I'd like to be able to stack multiple images to reduce noise. In the past, I've followed the approach found at Cambridge in Colour: averaging images. Simply put, I bring all of the images into Photoshop, one on each layer. Then I change the opacity of each layer such that image 1 has opacity 1/1 (100%), image 2 has opacity 1/2 (50%), image 3 has opacity 1/3 (33%) and so on. This process operates under the assumption that each of the images were taken with the same settings, therefore they have roughly the same amount of noise.

What I'd like to know is how I could average images that I've taken such that the exposure level ends up the same, but the amount of noise is different due to using different ISO values.

For example, I have 4 exposures at ISO 1600, each with an aperture of f/4 and a shutter speed of 1 second. Theoretically, if I had another exposure at ISO 400, f/4 and 4 seconds, it should have the same exposure level as any of the first four exposures but have 1/4th the amount of noise. (Right?)

If I wanted to stack all five of these images to reduce noise (4 @ ISO1600 plus 1 @ ISO400), how would I set the opacity levels of these layers? 100%, 50%, 33%, 20% for the first four, but what would the fifth image have for its opacity?

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    \$\begingroup\$ Would it not be easier to manually adjust the images to "normalise" their exposure, then stack as normal? \$\endgroup\$ Nov 6, 2013 at 16:58
  • \$\begingroup\$ What are you trying to gain by using different settings? Why not simply use all images that have 4 second exposures if 4 seconds is ok? If it isn't ok, altering the blending is going to result in more negative sides of the 4 second exposure showing through. \$\endgroup\$
    – AJ Henderson
    Nov 6, 2013 at 17:19
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    \$\begingroup\$ @DarkcatStudios the image exposures are already normalised at the time was increased to account for the ISO decrease. The question is how to bias the opacities so the less noisy files contribute more to the final image. \$\endgroup\$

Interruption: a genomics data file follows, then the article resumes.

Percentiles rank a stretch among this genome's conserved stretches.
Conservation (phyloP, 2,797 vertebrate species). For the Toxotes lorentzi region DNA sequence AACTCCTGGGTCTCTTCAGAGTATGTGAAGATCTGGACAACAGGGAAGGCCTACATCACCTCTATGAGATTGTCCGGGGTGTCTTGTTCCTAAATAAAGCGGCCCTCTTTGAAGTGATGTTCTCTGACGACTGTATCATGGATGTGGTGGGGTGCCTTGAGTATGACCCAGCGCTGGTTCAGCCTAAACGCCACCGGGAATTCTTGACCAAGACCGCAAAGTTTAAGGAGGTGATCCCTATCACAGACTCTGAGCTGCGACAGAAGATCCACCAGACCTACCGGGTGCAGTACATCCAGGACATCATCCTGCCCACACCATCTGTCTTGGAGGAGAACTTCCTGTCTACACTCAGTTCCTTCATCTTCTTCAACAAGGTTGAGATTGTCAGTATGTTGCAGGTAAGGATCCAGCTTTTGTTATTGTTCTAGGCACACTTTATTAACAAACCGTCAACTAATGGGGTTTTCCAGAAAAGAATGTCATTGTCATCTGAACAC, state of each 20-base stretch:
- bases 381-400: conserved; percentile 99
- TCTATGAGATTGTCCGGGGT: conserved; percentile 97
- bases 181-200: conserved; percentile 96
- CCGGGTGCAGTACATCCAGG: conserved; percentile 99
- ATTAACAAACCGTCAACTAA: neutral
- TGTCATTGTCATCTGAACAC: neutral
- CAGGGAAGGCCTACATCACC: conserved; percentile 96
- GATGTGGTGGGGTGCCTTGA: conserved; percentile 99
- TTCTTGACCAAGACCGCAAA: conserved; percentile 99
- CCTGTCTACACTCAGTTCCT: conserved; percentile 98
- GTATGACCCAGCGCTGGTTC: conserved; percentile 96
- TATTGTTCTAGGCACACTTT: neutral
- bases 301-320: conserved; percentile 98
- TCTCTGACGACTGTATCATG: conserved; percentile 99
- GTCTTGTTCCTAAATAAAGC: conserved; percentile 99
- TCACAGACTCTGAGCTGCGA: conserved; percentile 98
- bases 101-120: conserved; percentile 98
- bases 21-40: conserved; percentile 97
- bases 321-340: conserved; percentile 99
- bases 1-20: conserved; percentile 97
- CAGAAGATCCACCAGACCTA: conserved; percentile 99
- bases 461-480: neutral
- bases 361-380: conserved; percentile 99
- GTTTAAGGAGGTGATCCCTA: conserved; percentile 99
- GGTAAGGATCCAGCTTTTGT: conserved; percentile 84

– Matt Grum
    Nov 7, 2013 at 12:51
  • \$\begingroup\$ @MattGrum - Ah right ok, i missed that! carry on... \$\endgroup\$ Nov 7, 2013 at 14:09

2 Answers 2


The better route is to covert the images into a Smart Object / Image Stack, then set the stack mode to 'mean' or to 'median'. I do that all the time for night images.


The suggestion by Cambridge in Colour is a bit of a hack to get round the fact that earlier versions of Photoshop had no "average" function for image stacks. It falls down when you reach a certain number of images as the opacity values have to be rounded to the nearest integer.

Anyway, the effect you want is that the images are combined in a certain ratio, ideally each of the 4-second exposures should have 4 times the influence of the noisier exposures. One simple way to enforce this would be duplicating each of the 4 second exposures 4 times, then applying the CiC method for setting the opacities (100%, 50%, 33%, 25% etc.) or using the smart stack and average functions as mentioned by b shaw in the other answer.


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